How successful was the second restoration? Its first rebuild appearance came at the 1999 Ferrari Club of America national Concours in Georgia, where the barchetta hit the trifecta coming away with a Platinum Concours award, the trophy for the Best Competition Car, and the prestigious Coppa GT Award. Then came Pebble Beach and a First in the Ferrari Competition Class, plus the Luigi Chinetti Trophy given to the Best Ferrari on the 18th fairway. A month later it was a First in Class at the Louis Vuitton Concours in New York City, and then the barchetta again became a driver. The New England Forza Mille Rally was next. Here s/n 0010 M won its Rally Class, participated in all the track events, and came away with the Vintage Spirit Award because, in addition to slogging through heavy rain, all necessary mechanical work on the car was done on the spot by the owner/driver. And then it was on to the Cavallino Classic in Palm Beach, Florida. Following a Third in Class finish in the Ferrari Historic Challenge Race for drum braked cars at nearby Moroso, the barchetta, all cleaned up and looking fresh, came through with a Platinum Concorso Award, and the Cavallino Cup presented to the Best Ferrari in the Cavallino Classis Concorso.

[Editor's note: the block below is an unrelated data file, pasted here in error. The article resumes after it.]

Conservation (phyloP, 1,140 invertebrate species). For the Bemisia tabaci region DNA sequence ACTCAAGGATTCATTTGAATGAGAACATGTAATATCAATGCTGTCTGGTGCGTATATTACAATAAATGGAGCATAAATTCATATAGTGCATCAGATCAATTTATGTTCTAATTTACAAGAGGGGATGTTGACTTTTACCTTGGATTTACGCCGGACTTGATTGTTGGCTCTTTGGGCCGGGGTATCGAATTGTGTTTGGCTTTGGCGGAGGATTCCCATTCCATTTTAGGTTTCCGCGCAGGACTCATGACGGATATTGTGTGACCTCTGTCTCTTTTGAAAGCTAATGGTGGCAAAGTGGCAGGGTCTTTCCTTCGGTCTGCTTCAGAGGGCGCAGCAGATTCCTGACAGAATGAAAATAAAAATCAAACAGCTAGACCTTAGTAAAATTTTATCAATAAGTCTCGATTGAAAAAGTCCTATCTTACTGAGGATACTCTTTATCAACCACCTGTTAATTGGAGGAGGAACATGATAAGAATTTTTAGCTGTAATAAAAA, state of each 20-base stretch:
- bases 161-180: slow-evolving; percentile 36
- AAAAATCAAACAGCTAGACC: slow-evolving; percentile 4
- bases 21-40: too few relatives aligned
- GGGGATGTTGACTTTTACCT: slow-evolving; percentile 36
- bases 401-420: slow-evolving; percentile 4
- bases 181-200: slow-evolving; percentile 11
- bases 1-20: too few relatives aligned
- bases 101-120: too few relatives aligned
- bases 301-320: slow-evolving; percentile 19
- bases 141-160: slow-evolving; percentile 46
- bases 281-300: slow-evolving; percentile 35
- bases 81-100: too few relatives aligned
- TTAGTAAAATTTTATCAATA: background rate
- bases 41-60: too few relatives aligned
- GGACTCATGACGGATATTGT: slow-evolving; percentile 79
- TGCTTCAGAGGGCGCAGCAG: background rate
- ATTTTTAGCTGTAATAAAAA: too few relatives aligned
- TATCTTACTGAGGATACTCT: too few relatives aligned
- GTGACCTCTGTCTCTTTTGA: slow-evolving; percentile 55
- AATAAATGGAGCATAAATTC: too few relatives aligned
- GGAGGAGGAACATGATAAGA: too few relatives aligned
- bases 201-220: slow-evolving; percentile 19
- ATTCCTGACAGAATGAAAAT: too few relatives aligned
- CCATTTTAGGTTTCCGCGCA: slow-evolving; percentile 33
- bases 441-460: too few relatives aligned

Denny Cornett Missed the Race Season but has Fond Memories

Back in late 1953, 0010 M found it’s fifth owner when Ebby Lunken of Cincinnati, Ohio, sold it to Denver (Denny) Cornett of Bagdad, Kentucky. Intending to race the barchetta in 1954, Cornett got it on the circuit at Camp Atterbury in Indiana for an SCCA event, but all he took out of the race was a blistered hand from trying to hold the car in gear – it would pop out of any cog under acceleration. Cornett contacted Luigi Chinetti for new gearbox parts and was told they would not be available until that fall. “There went the racing season,." Cornett’s words. Besides a hill climb in French Lick, Indiana, it was the only racing the barchetta did in 1954.

Denver Cornett behind the wheel of an MG, Otto Linton at right. Photo taken in 2005 by John Wright and used with permission.